In the 1990s, truckload carrier Schneider National Mexico found itself entangled in a seven-year legal and political feud with the powerful Mexican National Cargo Carriers Chamber (Canacar). This was because as a foreign (i.e., U.S.-based) trucking company it was offering cabotage services within Mexico under a 1992 "neutral investment" law that rightfully permitted such actions. Regardless of legality, Canacar chose to play hardball with the company until, in 2000, Schneider gave up the fight and decided to pull out of the Mexican trucking business.
The question, as Schneider Mexico director general Armando Beltran recalls, "was to determine what we would have to do to make a profit?"
Beltran, however, had an answer. Under NAFTA, the cross border market had grown exponentially. With that in mind, it was decided to turn the company into solely a logistics operator, not one engaged in the hauling business.
The move proved to be the right one. Schneider moved from carrying one load a month (its initial level of activity when it entered the Mexican market in 1991) to today's current level of handling 500 loads per day.
"We're growing at an annual rate of 20%," Beltran notes. That growth has come, he says, from the company's increased line of services. Schneider Mexico's truckload division extends from freighters to dedicated fleets. It also conducts a significant amount of intermodal business with the railroads. "We have an offering called Schneider Transportation Management that serves shippers outsourcing needs, mostly for capacity," Beltran adds. "We're able to supplement capacity for customers by using third-party providers, optimizing and load-building through technology, then managing the relationship."
The company's day-today hands-on experience serves it well. U.S.-based Schneider trucks haul trailers to the border where they are dropped, then hooked up to a Mexican truck. The company has established a working relationship with a large number of Mexican carriers who are happy to get a share of the business while letting Schneider manage Customs proceedings as well as load management.
The situation is a bit different for loads moving from Mexico to the U.S. "We don't own trucks and don't have drivers in Mexico," emphasizes Beltran. Instead, Beltran and his team have created a group of core carriers in which they concentrate 80% of their total business.-Schneider now enjoys the sort of peace it hoped for during the contentious 1990s. It is no longer at odds with Mexican carriers.
Having no trucks as assets has left Beltran free to devote the company's efforts to join a market that was just becoming highly competitive at the turn of the new millennium. The arena includes global providers such as Exel, Ryder, UPS and a number of smaller companies.
"Thanks to its location, Mexico has a logistics advantage over many nations," notes Beltran. "For shippers, it's possible to achieve significant service improvements by choosing the right network for distribution, the right modes of transportation and connecting with the right partners. I believe the role of logistics in our Mexican economy is fundamental and that there are tremendous opportunities available."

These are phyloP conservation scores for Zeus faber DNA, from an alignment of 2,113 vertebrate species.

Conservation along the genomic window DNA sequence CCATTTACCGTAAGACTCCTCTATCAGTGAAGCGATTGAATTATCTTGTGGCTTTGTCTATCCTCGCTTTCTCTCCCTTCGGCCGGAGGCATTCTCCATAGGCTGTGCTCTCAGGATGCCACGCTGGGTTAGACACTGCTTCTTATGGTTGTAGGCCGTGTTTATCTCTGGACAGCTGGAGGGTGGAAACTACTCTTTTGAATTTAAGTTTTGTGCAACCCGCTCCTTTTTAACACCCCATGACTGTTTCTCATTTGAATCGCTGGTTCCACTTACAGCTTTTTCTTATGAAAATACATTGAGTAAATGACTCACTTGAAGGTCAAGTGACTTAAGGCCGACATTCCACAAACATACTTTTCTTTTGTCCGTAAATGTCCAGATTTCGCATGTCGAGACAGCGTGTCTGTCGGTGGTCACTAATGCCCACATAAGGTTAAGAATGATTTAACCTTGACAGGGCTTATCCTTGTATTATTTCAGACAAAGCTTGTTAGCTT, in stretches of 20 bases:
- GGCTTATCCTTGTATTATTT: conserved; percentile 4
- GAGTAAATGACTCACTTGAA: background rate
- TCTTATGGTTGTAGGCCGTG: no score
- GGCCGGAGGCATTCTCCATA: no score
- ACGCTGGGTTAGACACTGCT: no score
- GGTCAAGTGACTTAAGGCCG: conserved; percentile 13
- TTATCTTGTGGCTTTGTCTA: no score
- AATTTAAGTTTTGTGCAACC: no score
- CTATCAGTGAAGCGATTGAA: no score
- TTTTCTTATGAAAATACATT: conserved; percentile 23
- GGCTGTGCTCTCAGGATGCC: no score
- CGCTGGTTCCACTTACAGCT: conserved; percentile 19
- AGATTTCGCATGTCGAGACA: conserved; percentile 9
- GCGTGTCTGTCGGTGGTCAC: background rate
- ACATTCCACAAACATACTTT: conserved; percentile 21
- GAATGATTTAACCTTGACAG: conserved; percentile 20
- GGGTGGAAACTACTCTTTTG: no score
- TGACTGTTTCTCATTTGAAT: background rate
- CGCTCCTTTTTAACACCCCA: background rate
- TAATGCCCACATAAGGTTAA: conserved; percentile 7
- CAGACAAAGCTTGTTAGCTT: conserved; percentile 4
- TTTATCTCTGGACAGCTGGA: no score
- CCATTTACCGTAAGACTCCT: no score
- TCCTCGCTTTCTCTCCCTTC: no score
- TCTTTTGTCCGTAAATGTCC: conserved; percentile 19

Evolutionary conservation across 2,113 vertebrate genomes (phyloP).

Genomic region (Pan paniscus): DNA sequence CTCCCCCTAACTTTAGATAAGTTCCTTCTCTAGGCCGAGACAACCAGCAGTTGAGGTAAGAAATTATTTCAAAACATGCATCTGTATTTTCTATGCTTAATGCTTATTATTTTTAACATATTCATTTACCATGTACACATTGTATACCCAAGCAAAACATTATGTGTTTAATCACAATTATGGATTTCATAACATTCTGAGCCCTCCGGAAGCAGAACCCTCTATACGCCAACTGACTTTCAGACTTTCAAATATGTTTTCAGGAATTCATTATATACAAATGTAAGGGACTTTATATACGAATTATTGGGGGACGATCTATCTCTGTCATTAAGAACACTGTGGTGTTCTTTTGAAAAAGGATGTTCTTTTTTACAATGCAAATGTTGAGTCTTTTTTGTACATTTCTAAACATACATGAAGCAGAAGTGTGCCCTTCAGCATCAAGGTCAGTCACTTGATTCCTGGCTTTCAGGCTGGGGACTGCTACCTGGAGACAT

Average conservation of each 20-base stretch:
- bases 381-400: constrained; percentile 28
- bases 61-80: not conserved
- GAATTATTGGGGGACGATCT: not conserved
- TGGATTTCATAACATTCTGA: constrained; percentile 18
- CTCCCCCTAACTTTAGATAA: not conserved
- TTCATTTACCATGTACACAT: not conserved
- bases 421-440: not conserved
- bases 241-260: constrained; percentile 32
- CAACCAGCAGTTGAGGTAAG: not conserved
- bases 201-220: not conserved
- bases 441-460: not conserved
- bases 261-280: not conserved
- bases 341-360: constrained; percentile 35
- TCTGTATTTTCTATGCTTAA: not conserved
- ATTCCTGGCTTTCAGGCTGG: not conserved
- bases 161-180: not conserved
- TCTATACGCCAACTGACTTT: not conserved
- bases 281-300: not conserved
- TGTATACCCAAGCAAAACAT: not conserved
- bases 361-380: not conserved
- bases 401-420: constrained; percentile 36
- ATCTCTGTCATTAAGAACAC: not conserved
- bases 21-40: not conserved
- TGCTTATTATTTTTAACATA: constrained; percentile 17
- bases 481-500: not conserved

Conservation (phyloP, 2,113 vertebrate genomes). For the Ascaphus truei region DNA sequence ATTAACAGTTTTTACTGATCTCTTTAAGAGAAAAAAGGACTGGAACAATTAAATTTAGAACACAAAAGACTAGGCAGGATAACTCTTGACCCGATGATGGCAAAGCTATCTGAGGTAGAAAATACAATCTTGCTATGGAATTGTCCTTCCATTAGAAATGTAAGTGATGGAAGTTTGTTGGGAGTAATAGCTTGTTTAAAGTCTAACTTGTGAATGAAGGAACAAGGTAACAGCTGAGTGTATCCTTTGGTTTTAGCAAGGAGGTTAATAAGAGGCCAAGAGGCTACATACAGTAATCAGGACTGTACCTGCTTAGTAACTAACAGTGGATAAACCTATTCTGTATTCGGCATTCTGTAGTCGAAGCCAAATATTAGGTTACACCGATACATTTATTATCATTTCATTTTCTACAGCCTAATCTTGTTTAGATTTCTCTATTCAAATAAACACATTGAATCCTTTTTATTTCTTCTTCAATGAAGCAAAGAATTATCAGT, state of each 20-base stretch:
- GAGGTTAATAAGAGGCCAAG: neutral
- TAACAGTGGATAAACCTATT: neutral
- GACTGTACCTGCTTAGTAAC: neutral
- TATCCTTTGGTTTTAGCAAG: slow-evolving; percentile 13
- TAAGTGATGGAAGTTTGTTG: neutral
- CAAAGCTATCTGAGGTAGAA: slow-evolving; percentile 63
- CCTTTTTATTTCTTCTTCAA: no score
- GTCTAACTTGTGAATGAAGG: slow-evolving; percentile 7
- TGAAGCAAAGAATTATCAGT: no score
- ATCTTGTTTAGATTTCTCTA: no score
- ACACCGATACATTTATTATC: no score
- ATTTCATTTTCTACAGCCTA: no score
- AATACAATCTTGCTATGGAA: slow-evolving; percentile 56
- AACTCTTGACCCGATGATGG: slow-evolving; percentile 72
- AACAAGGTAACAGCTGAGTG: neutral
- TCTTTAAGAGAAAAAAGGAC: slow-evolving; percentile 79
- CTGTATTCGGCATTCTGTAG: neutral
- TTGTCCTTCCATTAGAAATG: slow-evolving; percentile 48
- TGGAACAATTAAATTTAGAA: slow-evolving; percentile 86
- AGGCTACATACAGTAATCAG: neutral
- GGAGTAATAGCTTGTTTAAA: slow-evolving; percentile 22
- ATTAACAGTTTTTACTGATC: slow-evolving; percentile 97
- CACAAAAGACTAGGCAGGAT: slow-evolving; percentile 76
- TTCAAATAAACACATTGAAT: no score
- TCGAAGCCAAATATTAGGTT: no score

Today in Mexico, Beltran observes, there are three logistical flows. "There is the flow of goods, which is really physical transportation. There is the flow of information, which, in my opinion, is the most valuable because it provides critical visibility. Then there's the flow of funds. Being able to manage these three fundamental flows appropriately and unifying them gives shippers what they need to compete."
Mexican shippers need to be able to manage the flow of goods,
information and funds to be competitive, says Schneider's Armando Beltran
In Mexico, Schneider is constantly following and analyzing market trends. For instance, trade with the U.S. continues to grow significantly under NAFTA. Nevertheless, the nature of "flows" has changed radically over the past 10 years." Back in the mid-1990s," Beltran recalls, "there were more imports to Mexico from the U.S. than there were exports. However, the export manufacturing model changed in Mexico, and now flows are reversed with much more northbound trade than southbound, which poses a challenge.
"Companies willing to import or source from Mexico to the U.S. or Canada don't have an easy time," he adds, "because it's difficult to get capacity."
Another change from the 1990s, of course, is the increased threat of international terrorism. At the border, Schneider National and other carriers now deal with new and stiffer regulations and must work to prevent Customs requirements from becoming a deterrent to efficiency. Even with the changed environment, Schneider has had no problem adjusting to the new regulations, Beltran claims. One way Schneider remains current is through constant training of staff, he says, which leads to continuous improvement.
Looking to the future, Beltran notes, "One of the critical items we are working on is to complete the evolution from truckload carrier to a true logistics solutions provider. In terms of process technology the skill levels of the people needed to make that transition work require different levels of sophistication than previously. It's a totally different business."